This book had me trying to read it as fast as I could. I’m sure my parents would have loved to have threatened me with the fact that they could not only ground me, but unwind me! …I don’t know if that still would have worked though…I was a big rebel as a teen…I made my younger brother’s life SO much easier.
Author: Neal Shusterman
Connor, Risa, and Lev are running for their lives.
The Second Civil War was fought over reproductive rights. The chilling resolution: Life is inviolable from the moment of conception until age thirteen. Between the ages of thirteen and eighteen, however, parents can have their child “unwound,” whereby all of the child’s organs are transplanted into different donors, so life doesn’t technically end. Connor is too difficult for his parents to control. Risa, a ward of the state is not enough to be kept alive. And Lev is a tithe, a child conceived and raised to be unwound. Together, they may have a chance to escape and to survive.
In order to cease the war between the pro-lifers and pro-choicers, a law was passed that a person cannot perform an abortion until the child reaches the years of reasoning. Therefore, when a child is between the ages of 13-18 you can legally unwind your kid (aka: donate every little tissue, muscle, organ, eyeball, brain matter, etc.) How creeeeeeeeepy is that? This book really thought through the issues of different things. What to do with the moms who really couldn’t handle a baby and instead of adoption, left a baby at a doorstep. The religious aspects of how families/the church would treat this. The child’s reaction to being unwound. The rebels who help get unwounds to safe keeping.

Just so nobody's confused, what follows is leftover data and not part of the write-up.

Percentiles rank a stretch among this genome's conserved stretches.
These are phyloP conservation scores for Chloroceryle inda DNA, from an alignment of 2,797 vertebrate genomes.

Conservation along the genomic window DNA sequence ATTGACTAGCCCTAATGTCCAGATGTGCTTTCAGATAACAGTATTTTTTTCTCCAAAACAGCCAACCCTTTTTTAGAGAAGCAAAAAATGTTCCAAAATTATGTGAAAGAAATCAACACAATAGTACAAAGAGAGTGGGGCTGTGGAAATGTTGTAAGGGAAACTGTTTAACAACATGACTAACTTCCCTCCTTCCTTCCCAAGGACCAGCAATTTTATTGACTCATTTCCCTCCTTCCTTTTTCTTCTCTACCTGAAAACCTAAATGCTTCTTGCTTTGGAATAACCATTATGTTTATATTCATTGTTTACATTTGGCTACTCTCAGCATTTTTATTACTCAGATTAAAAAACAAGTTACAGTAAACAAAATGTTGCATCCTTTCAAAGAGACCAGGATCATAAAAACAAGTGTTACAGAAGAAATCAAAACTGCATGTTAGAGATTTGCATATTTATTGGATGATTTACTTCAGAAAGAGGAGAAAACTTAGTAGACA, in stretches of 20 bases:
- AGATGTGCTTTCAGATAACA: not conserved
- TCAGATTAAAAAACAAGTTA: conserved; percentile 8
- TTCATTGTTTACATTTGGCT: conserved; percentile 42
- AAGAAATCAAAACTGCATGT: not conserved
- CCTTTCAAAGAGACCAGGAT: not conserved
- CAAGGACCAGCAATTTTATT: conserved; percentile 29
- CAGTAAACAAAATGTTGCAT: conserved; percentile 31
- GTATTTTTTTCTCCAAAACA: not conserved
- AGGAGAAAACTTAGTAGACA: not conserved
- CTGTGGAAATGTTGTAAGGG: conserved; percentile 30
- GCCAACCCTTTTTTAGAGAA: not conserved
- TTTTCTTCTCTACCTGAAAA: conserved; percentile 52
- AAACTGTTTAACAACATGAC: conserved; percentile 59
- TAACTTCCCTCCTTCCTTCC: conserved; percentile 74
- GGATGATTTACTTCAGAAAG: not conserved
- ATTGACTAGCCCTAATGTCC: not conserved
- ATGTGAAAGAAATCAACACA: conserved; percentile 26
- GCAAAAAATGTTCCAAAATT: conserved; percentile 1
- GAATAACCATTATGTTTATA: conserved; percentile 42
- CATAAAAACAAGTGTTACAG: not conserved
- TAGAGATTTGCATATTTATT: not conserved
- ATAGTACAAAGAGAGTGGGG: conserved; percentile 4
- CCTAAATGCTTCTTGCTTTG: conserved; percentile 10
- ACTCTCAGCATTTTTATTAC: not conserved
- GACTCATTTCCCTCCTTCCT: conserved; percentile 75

I honestly can say, it was a good book and thought provoking. I don’t know many good thought provoking ya fiction that I like. The only thing I wasn’t too keen on, was how the author kept going from person to persons point of view, but you eventually get used to it and are able to see the scenes more clearly through the eyes of someone other than a kid who was being unwound.
So again, I liked it. ’nuff said.